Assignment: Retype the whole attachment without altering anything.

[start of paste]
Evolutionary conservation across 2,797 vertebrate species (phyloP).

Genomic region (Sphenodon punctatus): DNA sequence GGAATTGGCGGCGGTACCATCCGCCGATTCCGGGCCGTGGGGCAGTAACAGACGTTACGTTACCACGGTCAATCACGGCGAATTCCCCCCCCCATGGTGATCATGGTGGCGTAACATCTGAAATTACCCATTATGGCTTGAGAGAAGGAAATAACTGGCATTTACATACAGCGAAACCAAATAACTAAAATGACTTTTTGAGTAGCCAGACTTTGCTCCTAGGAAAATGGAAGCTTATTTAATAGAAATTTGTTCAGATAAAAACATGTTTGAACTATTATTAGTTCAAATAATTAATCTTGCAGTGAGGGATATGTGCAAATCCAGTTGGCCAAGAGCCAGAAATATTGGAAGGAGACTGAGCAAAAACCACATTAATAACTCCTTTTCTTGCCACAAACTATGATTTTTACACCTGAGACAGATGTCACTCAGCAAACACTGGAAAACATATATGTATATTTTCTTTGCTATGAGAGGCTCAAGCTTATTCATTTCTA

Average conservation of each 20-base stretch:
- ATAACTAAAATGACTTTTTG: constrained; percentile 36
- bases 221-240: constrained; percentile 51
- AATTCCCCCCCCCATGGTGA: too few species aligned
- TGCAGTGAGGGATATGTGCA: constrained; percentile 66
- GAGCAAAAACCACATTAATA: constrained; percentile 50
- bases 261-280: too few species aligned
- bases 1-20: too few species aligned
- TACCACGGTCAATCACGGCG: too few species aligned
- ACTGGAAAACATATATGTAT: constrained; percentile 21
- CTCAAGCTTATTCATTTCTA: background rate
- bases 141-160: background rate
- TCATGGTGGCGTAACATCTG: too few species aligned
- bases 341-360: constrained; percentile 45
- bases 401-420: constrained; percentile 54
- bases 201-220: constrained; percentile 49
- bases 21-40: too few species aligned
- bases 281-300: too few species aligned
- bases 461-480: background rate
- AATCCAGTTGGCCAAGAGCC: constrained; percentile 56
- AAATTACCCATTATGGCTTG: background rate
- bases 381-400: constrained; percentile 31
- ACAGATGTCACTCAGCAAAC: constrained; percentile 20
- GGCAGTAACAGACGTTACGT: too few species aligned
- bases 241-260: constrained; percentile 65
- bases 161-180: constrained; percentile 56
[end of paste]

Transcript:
Evolutionary conservation across 2,797 vertebrate species (phyloP).

Genomic region (Sphenodon punctatus): DNA sequence GGAATTGGCGGCGGTACCATCCGCCGATTCCGGGCCGTGGGGCAGTAACAGACGTTACGTTACCACGGTCAATCACGGCGAATTCCCCCCCCCATGGTGATCATGGTGGCGTAACATCTGAAATTACCCATTATGGCTTGAGAGAAGGAAATAACTGGCATTTACATACAGCGAAACCAAATAACTAAAATGACTTTTTGAGTAGCCAGACTTTGCTCCTAGGAAAATGGAAGCTTATTTAATAGAAATTTGTTCAGATAAAAACATGTTTGAACTATTATTAGTTCAAATAATTAATCTTGCAGTGAGGGATATGTGCAAATCCAGTTGGCCAAGAGCCAGAAATATTGGAAGGAGACTGAGCAAAAACCACATTAATAACTCCTTTTCTTGCCACAAACTATGATTTTTACACCTGAGACAGATGTCACTCAGCAAACACTGGAAAACATATATGTATATTTTCTTTGCTATGAGAGGCTCAAGCTTATTCATTTCTA

Average conservation of each 20-base stretch:
- ATAACTAAAATGACTTTTTG: constrained; percentile 36
- bases 221-240: constrained; percentile 51
- AATTCCCCCCCCCATGGTGA: too few species aligned
- TGCAGTGAGGGATATGTGCA: constrained; percentile 66
- GAGCAAAAACCACATTAATA: constrained; percentile 50
- bases 261-280: too few species aligned
- bases 1-20: too few species aligned
- TACCACGGTCAATCACGGCG: too few species aligned
- ACTGGAAAACATATATGTAT: constrained; percentile 21
- CTCAAGCTTATTCATTTCTA: background rate
- bases 141-160: background rate
- TCATGGTGGCGTAACATCTG: too few species aligned
- bases 341-360: constrained; percentile 45
- bases 401-420: constrained; percentile 54
- bases 201-220: constrained; percentile 49
- bases 21-40: too few species aligned
- bases 281-300: too few species aligned
- bases 461-480: background rate
- AATCCAGTTGGCCAAGAGCC: constrained; percentile 56
- AAATTACCCATTATGGCTTG: background rate
- bases 381-400: constrained; percentile 31
- ACAGATGTCACTCAGCAAAC: constrained; percentile 20
- GGCAGTAACAGACGTTACGT: too few species aligned
- bases 241-260: constrained; percentile 65
- bases 161-180: constrained; percentile 56